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Your location: Home > Related Articles > The Scratch Testing of Coatings

The Scratch Testing of Coatings

Author:QINSUN Released in:2019-08 Click:811

The new ASTM standard for scratch adhesion testing,ASTM C1624-05, covers the determination of the adhesion strength and failure modes of hard thin ceramic coatings on metal or ceramic substrates.
The purpose of this article is to explain the principles and the terminology of the scratch test, along with the highlights of the RSX scratch tester.

Scratch testing
In scratch testing, a diamond stylus of defined geometry is drawn across the surface of a coated sample at a constant speed with a defined normal force over a defined distance. The normal force can be constant, may progressively increase, or may incrementally increase. The diamond stylus typically has a Rockwell C geometry with an angle of 120 degrees and a spherical tip radius of 200 Pm (Fig. 1). Different tip radii can serve to change the contact pressure.
The tangential force, the penetra tion depth, and the acoustic emission signals are recorded as secondary test data, along with the normal force.
After completion of the test, the scratch track is microscopically analyzed for specific, well-defined damage such as cracking, deformation, buckling, spallation, or delamination of the coating.
The critical load Lc is defined as the load that corresponds to the failure event. This load is related to the practical adhesion strength and the damage resistance of the coating/substrate system.
The critical load depends on the test parameters (stylus parameters and geometry, loading rate, scratch speed) as well as on the properties of the coated sample (coating thickness,surface roughness and microstructure, damage mechanism, hardness,modulus of elasticity, fracture strength). Figure 2 illustrates the scratch test method.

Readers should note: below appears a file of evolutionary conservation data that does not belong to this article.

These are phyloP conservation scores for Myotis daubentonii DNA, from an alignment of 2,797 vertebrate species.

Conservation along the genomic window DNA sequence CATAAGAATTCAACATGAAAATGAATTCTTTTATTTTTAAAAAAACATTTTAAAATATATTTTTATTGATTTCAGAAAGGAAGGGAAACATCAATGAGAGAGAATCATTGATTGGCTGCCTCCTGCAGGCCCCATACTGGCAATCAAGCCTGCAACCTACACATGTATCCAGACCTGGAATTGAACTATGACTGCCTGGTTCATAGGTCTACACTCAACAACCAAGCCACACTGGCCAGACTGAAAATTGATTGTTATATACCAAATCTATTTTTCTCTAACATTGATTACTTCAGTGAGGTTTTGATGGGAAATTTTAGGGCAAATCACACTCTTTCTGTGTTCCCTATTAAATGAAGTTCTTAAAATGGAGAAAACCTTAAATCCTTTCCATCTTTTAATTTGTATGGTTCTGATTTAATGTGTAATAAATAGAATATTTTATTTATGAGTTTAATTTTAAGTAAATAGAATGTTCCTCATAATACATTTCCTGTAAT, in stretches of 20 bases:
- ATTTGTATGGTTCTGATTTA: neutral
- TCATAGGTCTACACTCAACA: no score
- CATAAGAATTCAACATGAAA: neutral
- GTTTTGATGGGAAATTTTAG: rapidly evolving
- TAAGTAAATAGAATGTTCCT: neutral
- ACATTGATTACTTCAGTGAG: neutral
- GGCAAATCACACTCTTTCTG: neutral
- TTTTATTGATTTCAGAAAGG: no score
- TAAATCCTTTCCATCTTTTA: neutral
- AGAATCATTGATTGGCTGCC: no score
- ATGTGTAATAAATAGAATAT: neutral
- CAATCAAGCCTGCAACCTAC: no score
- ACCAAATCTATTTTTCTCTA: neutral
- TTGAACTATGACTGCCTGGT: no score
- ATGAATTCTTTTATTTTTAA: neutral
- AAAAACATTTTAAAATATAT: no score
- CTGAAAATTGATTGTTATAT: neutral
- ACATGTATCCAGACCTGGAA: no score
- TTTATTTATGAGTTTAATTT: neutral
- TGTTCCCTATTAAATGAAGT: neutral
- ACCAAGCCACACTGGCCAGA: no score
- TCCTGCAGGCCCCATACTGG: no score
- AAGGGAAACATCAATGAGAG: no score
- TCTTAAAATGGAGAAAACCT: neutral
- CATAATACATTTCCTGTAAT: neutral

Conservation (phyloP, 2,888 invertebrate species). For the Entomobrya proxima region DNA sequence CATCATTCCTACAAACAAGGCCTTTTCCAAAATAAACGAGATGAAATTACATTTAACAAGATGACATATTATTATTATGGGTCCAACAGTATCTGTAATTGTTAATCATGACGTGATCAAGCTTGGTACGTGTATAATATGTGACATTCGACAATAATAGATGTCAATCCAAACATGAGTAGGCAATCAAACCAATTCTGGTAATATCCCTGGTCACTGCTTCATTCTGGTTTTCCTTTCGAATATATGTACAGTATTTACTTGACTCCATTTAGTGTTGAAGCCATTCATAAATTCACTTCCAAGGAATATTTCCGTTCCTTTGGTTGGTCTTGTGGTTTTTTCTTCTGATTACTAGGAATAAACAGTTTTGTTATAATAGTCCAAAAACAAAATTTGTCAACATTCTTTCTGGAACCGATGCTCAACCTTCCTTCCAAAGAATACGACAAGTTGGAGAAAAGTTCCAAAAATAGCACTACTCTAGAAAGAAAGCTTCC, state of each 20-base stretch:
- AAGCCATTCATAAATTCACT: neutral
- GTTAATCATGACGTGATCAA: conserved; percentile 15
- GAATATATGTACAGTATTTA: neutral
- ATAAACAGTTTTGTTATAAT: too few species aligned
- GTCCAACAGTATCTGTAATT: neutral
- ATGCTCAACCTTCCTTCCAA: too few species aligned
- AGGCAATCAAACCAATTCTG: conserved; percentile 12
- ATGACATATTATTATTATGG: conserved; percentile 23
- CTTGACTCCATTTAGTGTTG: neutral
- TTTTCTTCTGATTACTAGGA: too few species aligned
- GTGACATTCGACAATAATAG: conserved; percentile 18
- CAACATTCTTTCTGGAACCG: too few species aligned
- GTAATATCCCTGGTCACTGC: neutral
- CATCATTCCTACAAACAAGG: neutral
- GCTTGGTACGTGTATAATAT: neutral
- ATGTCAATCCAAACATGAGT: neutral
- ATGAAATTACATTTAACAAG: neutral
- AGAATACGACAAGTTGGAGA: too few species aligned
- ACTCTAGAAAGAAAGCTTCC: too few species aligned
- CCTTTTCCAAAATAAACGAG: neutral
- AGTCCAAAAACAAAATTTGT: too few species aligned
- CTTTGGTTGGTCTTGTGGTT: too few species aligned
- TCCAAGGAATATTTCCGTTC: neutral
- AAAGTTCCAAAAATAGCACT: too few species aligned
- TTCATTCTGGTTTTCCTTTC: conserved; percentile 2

In constant-load scratch testing, the normal force is maintained at a constant level while scratching the sample. By increasing the load for each subsequent scratch, a scratch map can be generated to determine the critical load corresponding to a specified damage.
In progressive-load scratch testing, the stylus is drawn along the sample while the normal force is linearly increased to a maximum predetermined value. The critical load is recorded as the normal force at which the damage is first observed.
Incremental-load scratch testing consists of incrementally increasing constant load scratch segments, and is very useful if space is limited on the sample. These three different scratch test modes are shown in Fig. 3.
The tangential force Ft is defined as the force that opposes the relative motion between the stylus and the sample. During the scratch test, the tangential force (or frictionalforce) may change in amplitude as different types of damage develop with increasing load.
The acoustic emission sensor can detect any high-frequency elastic waves generated in the coating/substrate system by brittle damage events such as cracking, delamination, chipping, or buckling.

The test instrument
Appropriate test instruments are designed for ease of use for industrial quality control and production lines.Comprehensive scratch test software enables the operator to predefine the measurement protocol. For example,in the Revetest RSX instrument, the protocol is exported by means of a USB memory stick, which is inserted in the front panel of the RSX. After the test is completed, the scratch track can be investigated with the optical microscope attached to the RSX.